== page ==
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DigitalGlobe’s decision not to sell its data to clients which are offering map products based on that data for free makes perfect sense; even if the initial market reaction (a sharp fall in the share price) seemed to the contrary. However, logical the move towards free and open data may be, it has a strong impact on the market for satellite data. In our “Geese and Golden Eggs” report in 2013 we stated that commercial operators would be affected by the decision to offer Sentinel data free of charge. We also noted the commoditisation of satellite data as more suppliers enter the market and that these two forces would be driving the cost of data down.

This is still happening and the threshold point at which value can be obtained from selling data is being forced down from 5m to lower today. The limit of free data coming from government satellites remains at around 5m to 10m driven by the Sentinel 2 performance but the arrival of the new businesses like Skybox, Planetlabs and Urthercast has put more commercial pressure on data prices and pushes the price of imagery down at lower resolutions ie around the 1m mark.

But the free and open philosophy does not just stop at satellite imagery and Google and others offer many map and geospatial products for free based on other open sources. The Internet abounds with free products as new companies seek to develop new business models and find new sources of revenue; open sources are everywhere. This is a very disruptive market and I have previously noted the similarity between the forces on the satellite data market and on taxi services (from Uber) and hotels (from Airbnb).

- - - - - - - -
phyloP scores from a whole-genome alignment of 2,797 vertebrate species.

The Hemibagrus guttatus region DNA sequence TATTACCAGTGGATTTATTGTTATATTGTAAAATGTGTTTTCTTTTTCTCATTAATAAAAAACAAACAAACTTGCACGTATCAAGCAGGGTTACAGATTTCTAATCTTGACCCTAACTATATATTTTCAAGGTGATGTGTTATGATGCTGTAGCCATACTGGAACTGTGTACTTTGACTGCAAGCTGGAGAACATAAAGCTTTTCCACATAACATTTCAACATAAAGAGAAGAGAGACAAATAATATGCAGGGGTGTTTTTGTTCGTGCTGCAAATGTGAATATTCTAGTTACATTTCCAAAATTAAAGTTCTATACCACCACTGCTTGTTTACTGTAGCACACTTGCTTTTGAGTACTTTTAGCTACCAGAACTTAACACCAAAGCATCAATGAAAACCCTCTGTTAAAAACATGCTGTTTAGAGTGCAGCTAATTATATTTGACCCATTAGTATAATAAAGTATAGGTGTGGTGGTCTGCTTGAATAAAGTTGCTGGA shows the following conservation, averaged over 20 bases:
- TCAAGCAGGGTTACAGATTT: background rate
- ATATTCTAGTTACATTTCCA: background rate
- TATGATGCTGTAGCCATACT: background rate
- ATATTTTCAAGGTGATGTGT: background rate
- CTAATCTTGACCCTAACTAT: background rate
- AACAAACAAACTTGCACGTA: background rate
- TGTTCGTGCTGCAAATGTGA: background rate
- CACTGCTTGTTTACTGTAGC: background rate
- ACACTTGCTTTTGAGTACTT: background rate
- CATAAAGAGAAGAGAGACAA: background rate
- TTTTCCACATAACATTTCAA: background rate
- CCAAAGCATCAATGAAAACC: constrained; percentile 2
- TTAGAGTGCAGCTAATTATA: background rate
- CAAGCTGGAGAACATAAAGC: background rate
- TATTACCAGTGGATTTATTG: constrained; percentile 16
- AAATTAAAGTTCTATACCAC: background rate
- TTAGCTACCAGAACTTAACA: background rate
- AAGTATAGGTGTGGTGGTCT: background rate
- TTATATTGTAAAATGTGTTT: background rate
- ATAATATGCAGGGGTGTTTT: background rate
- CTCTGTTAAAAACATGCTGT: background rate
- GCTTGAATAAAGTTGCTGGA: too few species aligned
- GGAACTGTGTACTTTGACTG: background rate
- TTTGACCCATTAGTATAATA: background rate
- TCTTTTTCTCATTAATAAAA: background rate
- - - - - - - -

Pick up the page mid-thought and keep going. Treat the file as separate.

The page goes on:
Hence, whilst DigitalGlobe is able to offer a premium product without much competition, they have two options; accept a premium price as the price for allowing an open license on the data, or restrict sales. If they choose the former then customers who do not want an open license will demand a lower price in compensation hence they choose not to sell data on those conditions. Hence either Google and others introduce a charge for products containing DigitalGlobe data or they cannot have the data.

Since there is no competitor which today can undermine that policy, DigitalGlobe can protect the price point in the market and has taken the decision not to sell to Google and others. How long can this endure? Airbus and Imagesat are supposedly already working to bring higher resolution data to the market in competition with DigitalGlobe. But it is unlikely that a second source will be enough to force change. Will other suppliers emerge with a 25cm resolution offer? These are expensive high performance systems which require a lot of investment. DigitalGlobe state that 65% of their sales are to the US government and whilst the DG of the NSA recently said he would be looking at some of the new systems as potential suppliers of data, the military and security demand for the highest resolution will remain. Whilst we can hope (expect?) that this proportion will fall as new markets emerge, it would seem that government policy will remain the key determinant for the satellite operators.

But perhaps the biggest risk for DigitalGlobe and others is that refusing to supply a large client may induce them to develop their own sources. Google has more than sufficient resources to support Skybox with more performant systems. It is always dangerous to refuse to supply a major player in any market. Power in the value-chain is everything (just ask the french farmers for their views on this), hence maybe the biggest risk for DigitalGlobe from this policy could be to induce a new competitor which would ultimately also eat into its share of the US government market.

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